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Tuesday, May 09, 2017

A new definition of chutzpah?

In The Joys of Yiddish, Leo Rosten offers the classic definition of chutzpah: The man who, having killed his parents, begs the court for mercy on the ground that he is an orphan.

But might we have a new definition: Donald Trump--who spent months insisting that Hillary Clinton's handling of emails constitutes a jailable offense (if not treason), spent part of the election criticizing FBI Director James Comey for coddling Clinton, and was elected president at least somewhat (studies are unclear how much) with the help of Comey's three public announcements about the FBI investigation (two in the final weeks of the campaign)--has fired Comey [ed: purportedly] for his disclosures about the email investigation.

Posted by Howard Wasserman on May 9, 2017 at 06:33 PM in Howard Wasserman, Law and Politics | Permalink


We neverHillary voters wanted Comey out in July, and Trump delivered. MAGA!

Posted by: NovemberSurprise | May 9, 2017 6:58:30 PM

To make a serious point, orphanage seems a decent reason for mercy in cases of matri/patricide, Rosten's implicit point about a kind of forfeiture of sympathy by wrongdoing notwithstanding. People who kill their parents do so out of passion, I imagine, or maybe for money; either way, after they do it it must, or often must, be very difficult to live with themselves afterwards. I think it was Adam Kolber who used to blog here about his arguments that retributivist punishment has to be gauged to the subjective experience of the punishment on the part of the person being punished; people who suffer more in prison should get less time than people who mind it less. This seems right, although practically near-impossible to implement. But it's not so hard to adjust punishment to take the guilt the defendant must live with into account, at least if a sentencing judge can accurately gauge how guilt-ridden the defendant is.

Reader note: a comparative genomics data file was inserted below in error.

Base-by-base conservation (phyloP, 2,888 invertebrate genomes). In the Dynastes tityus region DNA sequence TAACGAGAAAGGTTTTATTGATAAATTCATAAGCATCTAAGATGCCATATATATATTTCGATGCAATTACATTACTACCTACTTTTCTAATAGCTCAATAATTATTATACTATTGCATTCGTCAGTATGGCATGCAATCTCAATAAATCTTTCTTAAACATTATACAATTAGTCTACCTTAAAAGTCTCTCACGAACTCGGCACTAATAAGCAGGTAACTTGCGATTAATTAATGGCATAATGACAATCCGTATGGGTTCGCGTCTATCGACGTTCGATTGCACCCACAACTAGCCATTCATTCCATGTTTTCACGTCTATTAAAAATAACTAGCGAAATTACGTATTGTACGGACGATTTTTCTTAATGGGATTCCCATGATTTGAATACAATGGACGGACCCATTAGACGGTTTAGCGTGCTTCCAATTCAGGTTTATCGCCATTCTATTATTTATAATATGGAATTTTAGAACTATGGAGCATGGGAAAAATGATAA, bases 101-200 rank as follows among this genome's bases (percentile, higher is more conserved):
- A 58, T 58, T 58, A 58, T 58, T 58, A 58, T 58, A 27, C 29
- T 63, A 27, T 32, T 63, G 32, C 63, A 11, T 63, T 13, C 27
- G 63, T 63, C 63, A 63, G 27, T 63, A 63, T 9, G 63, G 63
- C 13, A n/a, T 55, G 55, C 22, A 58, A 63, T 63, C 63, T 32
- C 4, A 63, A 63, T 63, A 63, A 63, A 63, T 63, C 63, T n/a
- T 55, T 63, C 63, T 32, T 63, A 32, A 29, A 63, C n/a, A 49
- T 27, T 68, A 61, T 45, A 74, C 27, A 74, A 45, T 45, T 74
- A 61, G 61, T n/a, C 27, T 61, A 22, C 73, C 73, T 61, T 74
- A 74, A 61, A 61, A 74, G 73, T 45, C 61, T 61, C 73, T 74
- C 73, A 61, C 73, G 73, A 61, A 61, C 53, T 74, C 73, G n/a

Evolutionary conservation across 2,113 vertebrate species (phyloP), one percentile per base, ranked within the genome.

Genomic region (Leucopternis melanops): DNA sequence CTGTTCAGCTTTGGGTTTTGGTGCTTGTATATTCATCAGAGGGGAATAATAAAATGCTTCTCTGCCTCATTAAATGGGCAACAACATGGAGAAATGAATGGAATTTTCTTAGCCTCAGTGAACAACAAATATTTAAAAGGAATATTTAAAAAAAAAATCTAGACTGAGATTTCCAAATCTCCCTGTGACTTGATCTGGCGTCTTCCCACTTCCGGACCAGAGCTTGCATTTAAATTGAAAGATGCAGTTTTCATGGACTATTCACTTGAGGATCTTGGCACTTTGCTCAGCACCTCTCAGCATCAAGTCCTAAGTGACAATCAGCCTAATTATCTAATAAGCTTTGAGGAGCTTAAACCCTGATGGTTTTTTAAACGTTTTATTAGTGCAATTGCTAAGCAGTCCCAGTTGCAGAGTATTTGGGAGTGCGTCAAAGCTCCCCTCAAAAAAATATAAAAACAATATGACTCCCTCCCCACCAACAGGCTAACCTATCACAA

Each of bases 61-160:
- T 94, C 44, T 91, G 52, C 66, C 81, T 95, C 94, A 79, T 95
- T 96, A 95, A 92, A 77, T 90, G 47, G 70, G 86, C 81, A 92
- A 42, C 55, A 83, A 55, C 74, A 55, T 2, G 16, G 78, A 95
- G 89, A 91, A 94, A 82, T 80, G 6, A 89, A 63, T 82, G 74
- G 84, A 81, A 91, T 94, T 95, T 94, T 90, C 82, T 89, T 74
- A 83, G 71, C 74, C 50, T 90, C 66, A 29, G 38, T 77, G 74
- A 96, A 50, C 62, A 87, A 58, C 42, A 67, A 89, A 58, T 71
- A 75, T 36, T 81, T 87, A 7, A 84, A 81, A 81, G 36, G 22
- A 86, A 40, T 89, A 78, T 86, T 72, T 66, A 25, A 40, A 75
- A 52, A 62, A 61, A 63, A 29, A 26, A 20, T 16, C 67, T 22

As to Trump, I think you're right; one reads, however, such nice things about the Deputy AG who wrote that memo that one would like to think he was being sincere and didn't disingenuously put it together to justify a firing for other reasons.

Posted by: Asher Steinberg | May 10, 2017 12:41:04 PM

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